Design Aspects and Context Awareness in Pervasive Games

Design Aspects and Context Awareness in Pervasive Games

Vlasios Kasapakis (University of the Aegean, Greece) and Damianos Gavalas (University of the Aegean, Greece)
DOI: 10.4018/978-1-4666-4695-7.ch006
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Abstract

Pervasive games are a new type of digital games that combines game and physical reality within the gameplay. This novel game type raises unprecedented research and design challenges for developers and urges the exploration of new technologies and methods to create high quality game experiences and design novel and compelling forms of content for the players. This chapter follows a systematic approach to explore the landscape of pervasive gaming. First, the authors approach pervasive games from a theoretical point of view, defining the four axes of pervasive games design, introducing the concept of game world persistency, and describing aspects of spatially/temporally/socially expanded games. Then, they present ten pervasive game projects, classified in five genres based on their playing environment and features. Following that, the authors present a comparative view of those projects with respect to several design aspects: communication and localization, context and personal awareness aspects, information model, player equipment, and game space visualization. Last, the authors highlight current trends, design principles, and future directions for pervasive games development.
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Introduction

Games have been a key motivator in the development of many new technologies and techniques, particularly in the areas of computer graphics and artificial intelligence. Although computer games have been on the spotlight for quite a while, new forms of gaming, such as web, mobile and pervasive games have recently emerged and attracted academic attention both from design and technological viewpoints (Chalmers et al., 2005).

The most successful paradigm of web games are the Massively Multiplayer Online Games (MMOGs) which enable thousands of players to simultaneously interact in persistent, online, multiplayer-only worlds (Hsiao & Yuan, 2005). Through incorporating highly customizable/detailed avatars, objects, and actions, some MMOGs evolved into MMORPGs (Massive Multiplayer Online Role Playing Games) (Childress & Braswell, 2006). As for mobile games, those are broadly defined as games played on mobile platforms such as cell phones, PDAs and dedicated gaming devices (Davidsson, 2004).

Pervasive computing environments integrate networked computing devices -spanning from tiny sensors to highly dynamic, powerful devices- with people and their ambient environments (Zhu, Mutka, & Ni, 2005). Computers in pervasive environments shift from being localized/static tools to constant companions, enabling continuous interaction and promoting unstructured activities without clear starting or ending points. Pervasive games implement this new role of computational technology to enhance computer game design and computer-gaming experience. Pervasive technology offers three particularly promising dimensions on computer game play:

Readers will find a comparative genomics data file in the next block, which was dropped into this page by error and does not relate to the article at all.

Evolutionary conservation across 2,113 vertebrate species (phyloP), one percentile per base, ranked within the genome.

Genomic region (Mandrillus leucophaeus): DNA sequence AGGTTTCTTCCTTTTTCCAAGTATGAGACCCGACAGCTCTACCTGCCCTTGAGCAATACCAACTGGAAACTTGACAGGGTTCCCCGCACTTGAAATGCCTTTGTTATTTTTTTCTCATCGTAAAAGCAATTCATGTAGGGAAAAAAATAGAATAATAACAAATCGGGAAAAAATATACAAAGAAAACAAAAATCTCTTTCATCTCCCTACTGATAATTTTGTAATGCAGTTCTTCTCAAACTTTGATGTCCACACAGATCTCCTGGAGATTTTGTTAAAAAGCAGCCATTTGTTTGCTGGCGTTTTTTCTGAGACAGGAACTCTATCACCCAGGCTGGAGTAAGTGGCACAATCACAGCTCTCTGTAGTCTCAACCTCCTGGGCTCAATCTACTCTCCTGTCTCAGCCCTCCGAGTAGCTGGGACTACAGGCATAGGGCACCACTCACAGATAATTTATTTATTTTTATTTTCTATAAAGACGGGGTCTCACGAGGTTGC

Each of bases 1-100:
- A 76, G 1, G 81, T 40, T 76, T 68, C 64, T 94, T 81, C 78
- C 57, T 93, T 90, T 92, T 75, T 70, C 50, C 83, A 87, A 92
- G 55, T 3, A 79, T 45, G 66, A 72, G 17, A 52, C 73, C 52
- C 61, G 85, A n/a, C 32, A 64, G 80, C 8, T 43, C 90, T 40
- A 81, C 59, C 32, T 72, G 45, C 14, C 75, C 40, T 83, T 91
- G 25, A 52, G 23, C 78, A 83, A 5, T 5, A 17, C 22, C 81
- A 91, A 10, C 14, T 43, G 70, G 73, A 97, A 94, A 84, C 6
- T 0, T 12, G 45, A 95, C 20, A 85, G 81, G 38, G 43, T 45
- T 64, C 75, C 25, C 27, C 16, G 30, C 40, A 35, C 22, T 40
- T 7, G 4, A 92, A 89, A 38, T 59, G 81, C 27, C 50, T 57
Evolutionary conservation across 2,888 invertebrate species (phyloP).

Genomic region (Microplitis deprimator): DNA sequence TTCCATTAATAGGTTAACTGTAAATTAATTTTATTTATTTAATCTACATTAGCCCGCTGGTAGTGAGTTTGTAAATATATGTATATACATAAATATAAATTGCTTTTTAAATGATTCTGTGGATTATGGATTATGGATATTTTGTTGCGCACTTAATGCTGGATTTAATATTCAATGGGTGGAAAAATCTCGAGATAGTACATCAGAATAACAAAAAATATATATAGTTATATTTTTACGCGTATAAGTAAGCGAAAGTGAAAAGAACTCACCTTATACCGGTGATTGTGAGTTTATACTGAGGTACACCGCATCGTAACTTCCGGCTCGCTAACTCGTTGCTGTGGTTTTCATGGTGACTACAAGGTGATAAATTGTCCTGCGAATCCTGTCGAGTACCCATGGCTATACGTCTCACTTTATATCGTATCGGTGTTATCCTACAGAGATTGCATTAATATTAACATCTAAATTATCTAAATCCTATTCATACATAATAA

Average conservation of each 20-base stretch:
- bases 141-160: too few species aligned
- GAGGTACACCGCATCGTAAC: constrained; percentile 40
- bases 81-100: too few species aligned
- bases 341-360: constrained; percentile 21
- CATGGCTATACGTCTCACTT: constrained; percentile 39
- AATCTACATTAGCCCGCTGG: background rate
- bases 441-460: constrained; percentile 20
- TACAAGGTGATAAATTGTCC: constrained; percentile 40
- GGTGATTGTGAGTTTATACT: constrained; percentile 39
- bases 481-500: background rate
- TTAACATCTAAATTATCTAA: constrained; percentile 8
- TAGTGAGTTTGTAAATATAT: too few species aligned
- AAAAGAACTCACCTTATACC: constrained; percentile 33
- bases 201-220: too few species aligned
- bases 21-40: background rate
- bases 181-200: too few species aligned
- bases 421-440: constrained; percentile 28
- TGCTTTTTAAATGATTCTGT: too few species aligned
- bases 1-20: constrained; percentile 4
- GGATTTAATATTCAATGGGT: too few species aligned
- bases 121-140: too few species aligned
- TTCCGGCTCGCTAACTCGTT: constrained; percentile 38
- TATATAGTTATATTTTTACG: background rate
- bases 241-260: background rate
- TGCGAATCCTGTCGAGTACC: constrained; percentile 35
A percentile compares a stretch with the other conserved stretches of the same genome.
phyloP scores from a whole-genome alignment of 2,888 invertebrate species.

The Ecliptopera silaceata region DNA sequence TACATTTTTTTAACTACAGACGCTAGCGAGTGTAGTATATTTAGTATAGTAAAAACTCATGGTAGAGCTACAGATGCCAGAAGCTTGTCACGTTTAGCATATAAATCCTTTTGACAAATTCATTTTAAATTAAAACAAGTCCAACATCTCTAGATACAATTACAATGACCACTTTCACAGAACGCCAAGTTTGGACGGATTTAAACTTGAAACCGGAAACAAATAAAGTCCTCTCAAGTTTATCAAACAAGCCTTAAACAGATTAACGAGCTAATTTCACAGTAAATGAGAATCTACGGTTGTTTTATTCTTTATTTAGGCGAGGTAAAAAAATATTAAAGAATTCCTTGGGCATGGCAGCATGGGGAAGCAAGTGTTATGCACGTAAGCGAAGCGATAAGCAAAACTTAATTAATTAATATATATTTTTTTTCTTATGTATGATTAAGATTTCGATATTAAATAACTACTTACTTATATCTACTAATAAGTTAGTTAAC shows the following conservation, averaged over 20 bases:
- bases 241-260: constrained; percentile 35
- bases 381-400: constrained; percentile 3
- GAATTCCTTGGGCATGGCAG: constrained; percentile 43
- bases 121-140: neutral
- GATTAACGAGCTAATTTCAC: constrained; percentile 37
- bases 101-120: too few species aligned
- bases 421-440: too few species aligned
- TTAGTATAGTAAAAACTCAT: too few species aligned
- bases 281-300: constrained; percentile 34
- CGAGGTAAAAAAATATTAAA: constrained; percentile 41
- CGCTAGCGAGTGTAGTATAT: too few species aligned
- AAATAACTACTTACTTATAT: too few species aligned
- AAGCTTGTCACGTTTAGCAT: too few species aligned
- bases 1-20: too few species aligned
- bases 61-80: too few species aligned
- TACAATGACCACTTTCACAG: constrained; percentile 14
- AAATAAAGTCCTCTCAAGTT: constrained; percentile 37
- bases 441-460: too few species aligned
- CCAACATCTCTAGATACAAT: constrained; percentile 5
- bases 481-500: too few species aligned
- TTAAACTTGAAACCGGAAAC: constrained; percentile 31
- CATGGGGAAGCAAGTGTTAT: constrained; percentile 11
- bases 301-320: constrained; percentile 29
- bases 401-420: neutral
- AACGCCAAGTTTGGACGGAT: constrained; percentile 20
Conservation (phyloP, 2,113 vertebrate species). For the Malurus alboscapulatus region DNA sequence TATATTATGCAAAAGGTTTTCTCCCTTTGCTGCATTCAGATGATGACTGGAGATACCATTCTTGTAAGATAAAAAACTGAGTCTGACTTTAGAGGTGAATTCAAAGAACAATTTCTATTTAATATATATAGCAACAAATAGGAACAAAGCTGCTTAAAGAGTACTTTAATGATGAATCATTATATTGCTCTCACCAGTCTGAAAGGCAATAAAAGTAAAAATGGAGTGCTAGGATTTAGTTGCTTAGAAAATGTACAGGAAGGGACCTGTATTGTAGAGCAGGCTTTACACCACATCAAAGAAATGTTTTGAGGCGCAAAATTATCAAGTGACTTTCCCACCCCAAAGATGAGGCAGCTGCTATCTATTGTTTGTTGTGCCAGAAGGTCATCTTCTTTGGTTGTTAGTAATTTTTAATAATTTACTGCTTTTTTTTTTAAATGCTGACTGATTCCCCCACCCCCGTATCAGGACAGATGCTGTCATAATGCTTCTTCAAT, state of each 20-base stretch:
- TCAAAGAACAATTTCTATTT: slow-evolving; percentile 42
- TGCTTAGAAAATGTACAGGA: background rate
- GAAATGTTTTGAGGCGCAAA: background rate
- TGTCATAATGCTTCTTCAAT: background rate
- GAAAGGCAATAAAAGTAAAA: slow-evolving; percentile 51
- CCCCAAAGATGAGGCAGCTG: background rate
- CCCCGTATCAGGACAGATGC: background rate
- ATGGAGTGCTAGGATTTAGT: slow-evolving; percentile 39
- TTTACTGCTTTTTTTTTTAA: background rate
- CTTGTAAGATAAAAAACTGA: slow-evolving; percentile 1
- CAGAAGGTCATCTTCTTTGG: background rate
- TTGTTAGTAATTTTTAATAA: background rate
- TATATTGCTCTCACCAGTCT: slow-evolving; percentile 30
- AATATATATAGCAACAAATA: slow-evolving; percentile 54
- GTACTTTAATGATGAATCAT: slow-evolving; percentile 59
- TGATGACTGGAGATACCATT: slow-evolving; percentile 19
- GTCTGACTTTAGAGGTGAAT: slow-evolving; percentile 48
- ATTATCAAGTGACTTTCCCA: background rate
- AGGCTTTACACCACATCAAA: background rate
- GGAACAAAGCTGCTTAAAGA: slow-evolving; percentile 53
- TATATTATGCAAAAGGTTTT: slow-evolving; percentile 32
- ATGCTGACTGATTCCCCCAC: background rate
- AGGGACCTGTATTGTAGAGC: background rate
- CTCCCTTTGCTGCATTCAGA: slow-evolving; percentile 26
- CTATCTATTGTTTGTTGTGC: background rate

• Mobile, place-independent game play.

  • Integration between the physical and the virtual worlds.

  • Social interaction among players (Jegers & Wiberg, 2006).

Pervasive games represent an exciting and commercially promising new form of computer games that builds upon a combination of hybrid interfaces, wireless networking, and context-sensing technologies (Benford, Magerkurth, & Ljungstrand, 2005). Through a combination of personal devices, positioning technologies and other multimedia sensors, combined with wireless networking, a pervasive game can respond to players’ movements and context and enable them to communicate with a game engine and with each other (Capra et al., 2005).

As in classic computer gaming, pervasive games may be classified in sub-genres, mainly based on their playing environment and features. The most known pervasive games sub-genres are the following: pure location-based games (IAD, 2011; Kiefer, Matyas, & Schlieder, 2006), mobile games(Chatzigiannakis et al., 2010; Lavín-Mera, Torrente, Moreno-Ger, & Fernández-Manjón, 2009; Peitz, 2006; PK, 2011; Walther, 2005a), trans-reality games (Benford et al., 2004; Benford et al., 2005; Cheok, Sreekumar, Lei, & Thang, 2006; C. A. Lindley & Eladhari, 2005; C.A. Lindley, 2004), augmented reality games (Fischer, Lindt, & Stenros, 2006; Guo, Fujimura, Zhang, & Imai, 2012; C.A. Lindley, 2004; Wetzel et al., 2009) and mixed-reality games (Cheok & Khoo, 2006; C.A. Lindley, 2004). Τheir corresponding definitions and representative prototypes are discussed later on in this chapter.

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